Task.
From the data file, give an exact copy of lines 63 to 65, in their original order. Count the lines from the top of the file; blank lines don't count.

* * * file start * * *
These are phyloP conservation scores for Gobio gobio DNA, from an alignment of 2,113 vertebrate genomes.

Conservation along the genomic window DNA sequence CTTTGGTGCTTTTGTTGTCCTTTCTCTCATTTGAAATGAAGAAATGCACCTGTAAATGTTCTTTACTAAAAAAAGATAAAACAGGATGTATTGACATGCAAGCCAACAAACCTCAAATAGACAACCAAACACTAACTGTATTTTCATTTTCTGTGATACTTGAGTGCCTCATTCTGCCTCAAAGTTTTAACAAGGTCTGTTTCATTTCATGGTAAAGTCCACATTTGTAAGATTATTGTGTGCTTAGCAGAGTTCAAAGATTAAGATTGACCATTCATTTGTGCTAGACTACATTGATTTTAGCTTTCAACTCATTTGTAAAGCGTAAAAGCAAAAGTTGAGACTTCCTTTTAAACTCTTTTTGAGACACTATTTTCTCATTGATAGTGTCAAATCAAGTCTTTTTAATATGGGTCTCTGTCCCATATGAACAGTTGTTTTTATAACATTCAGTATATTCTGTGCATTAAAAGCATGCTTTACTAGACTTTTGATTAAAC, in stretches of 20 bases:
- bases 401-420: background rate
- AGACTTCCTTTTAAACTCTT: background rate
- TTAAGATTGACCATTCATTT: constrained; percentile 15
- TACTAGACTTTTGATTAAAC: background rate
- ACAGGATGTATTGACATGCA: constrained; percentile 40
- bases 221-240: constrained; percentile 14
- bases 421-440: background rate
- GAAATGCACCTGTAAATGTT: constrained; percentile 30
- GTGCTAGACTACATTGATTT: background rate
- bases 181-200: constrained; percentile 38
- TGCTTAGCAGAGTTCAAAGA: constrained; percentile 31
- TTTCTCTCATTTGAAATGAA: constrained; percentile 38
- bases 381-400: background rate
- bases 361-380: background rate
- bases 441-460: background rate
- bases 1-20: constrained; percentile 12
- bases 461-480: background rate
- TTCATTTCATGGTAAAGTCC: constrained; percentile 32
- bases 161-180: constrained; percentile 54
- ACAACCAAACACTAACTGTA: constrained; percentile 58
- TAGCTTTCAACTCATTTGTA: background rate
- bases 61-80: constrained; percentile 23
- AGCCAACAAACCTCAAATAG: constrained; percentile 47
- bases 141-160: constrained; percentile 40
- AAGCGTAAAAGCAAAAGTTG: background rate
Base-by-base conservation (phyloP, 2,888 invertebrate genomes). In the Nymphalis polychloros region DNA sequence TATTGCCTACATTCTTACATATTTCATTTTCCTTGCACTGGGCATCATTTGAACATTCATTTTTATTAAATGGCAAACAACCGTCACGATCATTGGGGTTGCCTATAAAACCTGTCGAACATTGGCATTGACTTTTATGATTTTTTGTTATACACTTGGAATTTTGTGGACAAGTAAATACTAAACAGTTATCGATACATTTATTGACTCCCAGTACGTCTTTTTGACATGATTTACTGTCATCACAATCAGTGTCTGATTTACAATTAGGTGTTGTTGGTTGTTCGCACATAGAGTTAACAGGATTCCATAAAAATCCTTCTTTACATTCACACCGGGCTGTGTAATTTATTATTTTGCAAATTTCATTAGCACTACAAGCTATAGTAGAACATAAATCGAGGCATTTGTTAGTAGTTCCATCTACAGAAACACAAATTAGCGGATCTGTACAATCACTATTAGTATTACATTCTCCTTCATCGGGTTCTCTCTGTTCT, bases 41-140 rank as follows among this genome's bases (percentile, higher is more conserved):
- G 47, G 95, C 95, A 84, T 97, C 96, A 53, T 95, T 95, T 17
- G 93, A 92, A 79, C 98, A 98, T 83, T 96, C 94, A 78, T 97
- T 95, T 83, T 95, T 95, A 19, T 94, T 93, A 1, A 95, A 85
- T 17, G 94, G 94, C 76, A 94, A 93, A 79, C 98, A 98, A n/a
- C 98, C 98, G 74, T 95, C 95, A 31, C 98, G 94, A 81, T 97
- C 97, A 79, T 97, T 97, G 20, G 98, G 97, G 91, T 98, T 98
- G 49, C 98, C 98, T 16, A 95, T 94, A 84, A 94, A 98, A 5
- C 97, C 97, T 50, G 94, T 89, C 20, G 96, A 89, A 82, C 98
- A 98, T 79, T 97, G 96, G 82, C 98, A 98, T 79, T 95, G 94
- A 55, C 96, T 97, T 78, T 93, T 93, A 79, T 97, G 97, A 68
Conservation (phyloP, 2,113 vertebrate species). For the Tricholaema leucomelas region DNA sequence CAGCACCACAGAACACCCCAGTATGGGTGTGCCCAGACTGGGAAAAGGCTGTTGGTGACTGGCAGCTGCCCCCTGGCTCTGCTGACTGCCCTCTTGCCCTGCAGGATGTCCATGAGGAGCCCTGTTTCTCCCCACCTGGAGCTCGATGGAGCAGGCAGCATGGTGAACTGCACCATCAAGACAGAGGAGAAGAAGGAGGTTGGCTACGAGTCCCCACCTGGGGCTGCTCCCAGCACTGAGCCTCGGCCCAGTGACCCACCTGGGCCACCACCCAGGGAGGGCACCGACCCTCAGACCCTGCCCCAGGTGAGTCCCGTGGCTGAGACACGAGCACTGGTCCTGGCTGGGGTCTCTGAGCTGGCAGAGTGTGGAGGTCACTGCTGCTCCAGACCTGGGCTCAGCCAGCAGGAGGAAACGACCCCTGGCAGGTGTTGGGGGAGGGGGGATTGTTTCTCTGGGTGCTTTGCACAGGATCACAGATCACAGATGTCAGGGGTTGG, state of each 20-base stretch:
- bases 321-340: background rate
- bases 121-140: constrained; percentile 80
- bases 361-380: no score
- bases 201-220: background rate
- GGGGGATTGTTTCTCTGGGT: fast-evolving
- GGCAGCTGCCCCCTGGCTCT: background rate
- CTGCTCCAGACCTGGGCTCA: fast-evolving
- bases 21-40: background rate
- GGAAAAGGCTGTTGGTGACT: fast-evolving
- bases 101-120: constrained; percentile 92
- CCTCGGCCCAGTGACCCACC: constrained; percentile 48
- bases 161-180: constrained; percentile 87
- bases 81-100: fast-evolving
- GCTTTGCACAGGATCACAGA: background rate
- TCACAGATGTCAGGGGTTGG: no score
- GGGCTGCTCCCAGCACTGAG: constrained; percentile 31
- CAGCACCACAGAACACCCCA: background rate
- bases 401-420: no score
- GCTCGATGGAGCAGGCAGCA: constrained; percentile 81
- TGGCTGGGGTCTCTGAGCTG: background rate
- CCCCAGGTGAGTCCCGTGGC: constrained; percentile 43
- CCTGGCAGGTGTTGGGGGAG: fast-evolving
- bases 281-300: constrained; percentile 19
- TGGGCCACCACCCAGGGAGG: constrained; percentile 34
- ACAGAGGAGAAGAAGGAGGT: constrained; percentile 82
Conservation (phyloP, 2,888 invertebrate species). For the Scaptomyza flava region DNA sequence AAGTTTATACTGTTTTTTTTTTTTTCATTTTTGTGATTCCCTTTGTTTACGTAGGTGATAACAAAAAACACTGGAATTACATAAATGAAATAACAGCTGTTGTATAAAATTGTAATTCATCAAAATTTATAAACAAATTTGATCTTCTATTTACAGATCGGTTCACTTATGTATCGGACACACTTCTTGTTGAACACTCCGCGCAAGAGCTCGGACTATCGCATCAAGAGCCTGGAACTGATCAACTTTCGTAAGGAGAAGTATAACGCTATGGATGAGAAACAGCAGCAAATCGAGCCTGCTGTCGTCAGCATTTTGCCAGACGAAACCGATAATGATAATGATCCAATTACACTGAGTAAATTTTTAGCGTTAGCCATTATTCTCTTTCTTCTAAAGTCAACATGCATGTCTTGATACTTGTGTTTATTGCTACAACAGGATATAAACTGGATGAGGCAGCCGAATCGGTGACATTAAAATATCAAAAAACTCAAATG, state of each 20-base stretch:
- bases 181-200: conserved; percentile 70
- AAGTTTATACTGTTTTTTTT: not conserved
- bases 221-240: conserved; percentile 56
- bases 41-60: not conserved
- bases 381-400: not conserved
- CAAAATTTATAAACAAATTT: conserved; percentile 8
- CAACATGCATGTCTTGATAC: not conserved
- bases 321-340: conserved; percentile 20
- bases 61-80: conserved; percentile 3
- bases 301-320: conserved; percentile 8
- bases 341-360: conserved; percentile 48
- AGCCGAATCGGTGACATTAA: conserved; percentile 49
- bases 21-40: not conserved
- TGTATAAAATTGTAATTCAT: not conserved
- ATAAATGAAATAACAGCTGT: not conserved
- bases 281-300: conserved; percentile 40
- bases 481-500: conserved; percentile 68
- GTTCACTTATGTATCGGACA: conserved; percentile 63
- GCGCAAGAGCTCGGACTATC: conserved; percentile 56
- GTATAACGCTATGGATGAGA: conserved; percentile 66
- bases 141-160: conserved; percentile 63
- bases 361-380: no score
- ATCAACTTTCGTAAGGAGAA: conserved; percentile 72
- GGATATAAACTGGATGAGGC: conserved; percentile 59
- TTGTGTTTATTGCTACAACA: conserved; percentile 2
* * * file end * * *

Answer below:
- TGGGCCACCACCCAGGGAGG: constrained; percentile 34
- ACAGAGGAGAAGAAGGAGGT: constrained; percentile 82
Conservation (phyloP, 2,888 invertebrate species). For the Scaptomyza flava region DNA sequence AAGTTTATACTGTTTTTTTTTTTTTCATTTTTGTGATTCCCTTTGTTTACGTAGGTGATAACAAAAAACACTGGAATTACATAAATGAAATAACAGCTGTTGTATAAAATTGTAATTCATCAAAATTTATAAACAAATTTGATCTTCTATTTACAGATCGGTTCACTTATGTATCGGACACACTTCTTGTTGAACACTCCGCGCAAGAGCTCGGACTATCGCATCAAGAGCCTGGAACTGATCAACTTTCGTAAGGAGAAGTATAACGCTATGGATGAGAAACAGCAGCAAATCGAGCCTGCTGTCGTCAGCATTTTGCCAGACGAAACCGATAATGATAATGATCCAATTACACTGAGTAAATTTTTAGCGTTAGCCATTATTCTCTTTCTTCTAAAGTCAACATGCATGTCTTGATACTTGTGTTTATTGCTACAACAGGATATAAACTGGATGAGGCAGCCGAATCGGTGACATTAAAATATCAAAAAACTCAAATG, state of each 20-base stretch: